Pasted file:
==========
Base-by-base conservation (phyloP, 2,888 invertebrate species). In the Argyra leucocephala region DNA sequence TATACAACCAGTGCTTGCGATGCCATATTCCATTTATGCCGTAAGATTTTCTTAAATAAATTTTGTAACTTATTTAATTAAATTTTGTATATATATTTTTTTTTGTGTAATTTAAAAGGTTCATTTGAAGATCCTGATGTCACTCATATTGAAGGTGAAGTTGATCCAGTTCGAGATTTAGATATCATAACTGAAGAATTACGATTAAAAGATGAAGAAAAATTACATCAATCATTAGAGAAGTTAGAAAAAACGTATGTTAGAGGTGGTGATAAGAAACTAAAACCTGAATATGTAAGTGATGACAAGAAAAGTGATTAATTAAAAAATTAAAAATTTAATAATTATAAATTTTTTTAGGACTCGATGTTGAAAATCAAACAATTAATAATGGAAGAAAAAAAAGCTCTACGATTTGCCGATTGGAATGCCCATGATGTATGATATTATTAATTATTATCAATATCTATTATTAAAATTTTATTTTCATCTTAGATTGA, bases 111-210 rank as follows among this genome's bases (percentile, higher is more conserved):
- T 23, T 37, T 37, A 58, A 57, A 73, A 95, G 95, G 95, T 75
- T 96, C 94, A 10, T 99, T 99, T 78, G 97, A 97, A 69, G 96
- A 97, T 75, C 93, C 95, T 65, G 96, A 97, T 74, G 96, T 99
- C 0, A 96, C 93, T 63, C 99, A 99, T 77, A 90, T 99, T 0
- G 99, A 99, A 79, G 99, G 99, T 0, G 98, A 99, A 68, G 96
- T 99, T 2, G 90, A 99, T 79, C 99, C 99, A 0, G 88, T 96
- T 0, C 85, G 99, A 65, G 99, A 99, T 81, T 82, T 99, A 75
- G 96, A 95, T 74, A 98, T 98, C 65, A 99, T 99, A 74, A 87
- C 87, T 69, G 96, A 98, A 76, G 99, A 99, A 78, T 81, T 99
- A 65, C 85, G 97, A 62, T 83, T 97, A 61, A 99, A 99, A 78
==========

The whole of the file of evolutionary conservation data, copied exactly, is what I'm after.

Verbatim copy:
Base-by-base conservation (phyloP, 2,888 invertebrate species). In the Argyra leucocephala region DNA sequence TATACAACCAGTGCTTGCGATGCCATATTCCATTTATGCCGTAAGATTTTCTTAAATAAATTTTGTAACTTATTTAATTAAATTTTGTATATATATTTTTTTTTGTGTAATTTAAAAGGTTCATTTGAAGATCCTGATGTCACTCATATTGAAGGTGAAGTTGATCCAGTTCGAGATTTAGATATCATAACTGAAGAATTACGATTAAAAGATGAAGAAAAATTACATCAATCATTAGAGAAGTTAGAAAAAACGTATGTTAGAGGTGGTGATAAGAAACTAAAACCTGAATATGTAAGTGATGACAAGAAAAGTGATTAATTAAAAAATTAAAAATTTAATAATTATAAATTTTTTTAGGACTCGATGTTGAAAATCAAACAATTAATAATGGAAGAAAAAAAAGCTCTACGATTTGCCGATTGGAATGCCCATGATGTATGATATTATTAATTATTATCAATATCTATTATTAAAATTTTATTTTCATCTTAGATTGA, bases 111-210 rank as follows among this genome's bases (percentile, higher is more conserved):
- T 23, T 37, T 37, A 58, A 57, A 73, A 95, G 95, G 95, T 75
- T 96, C 94, A 10, T 99, T 99, T 78, G 97, A 97, A 69, G 96
- A 97, T 75, C 93, C 95, T 65, G 96, A 97, T 74, G 96, T 99
- C 0, A 96, C 93, T 63, C 99, A 99, T 77, A 90, T 99, T 0
- G 99, A 99, A 79, G 99, G 99, T 0, G 98, A 99, A 68, G 96
- T 99, T 2, G 90, A 99, T 79, C 99, C 99, A 0, G 88, T 96
- T 0, C 85, G 99, A 65, G 99, A 99, T 81, T 82, T 99, A 75
- G 96, A 95, T 74, A 98, T 98, C 65, A 99, T 99, A 74, A 87
- C 87, T 69, G 96, A 98, A 76, G 99, A 99, A 78, T 81, T 99
- A 65, C 85, G 97, A 62, T 83, T 97, A 61, A 99, A 99, A 78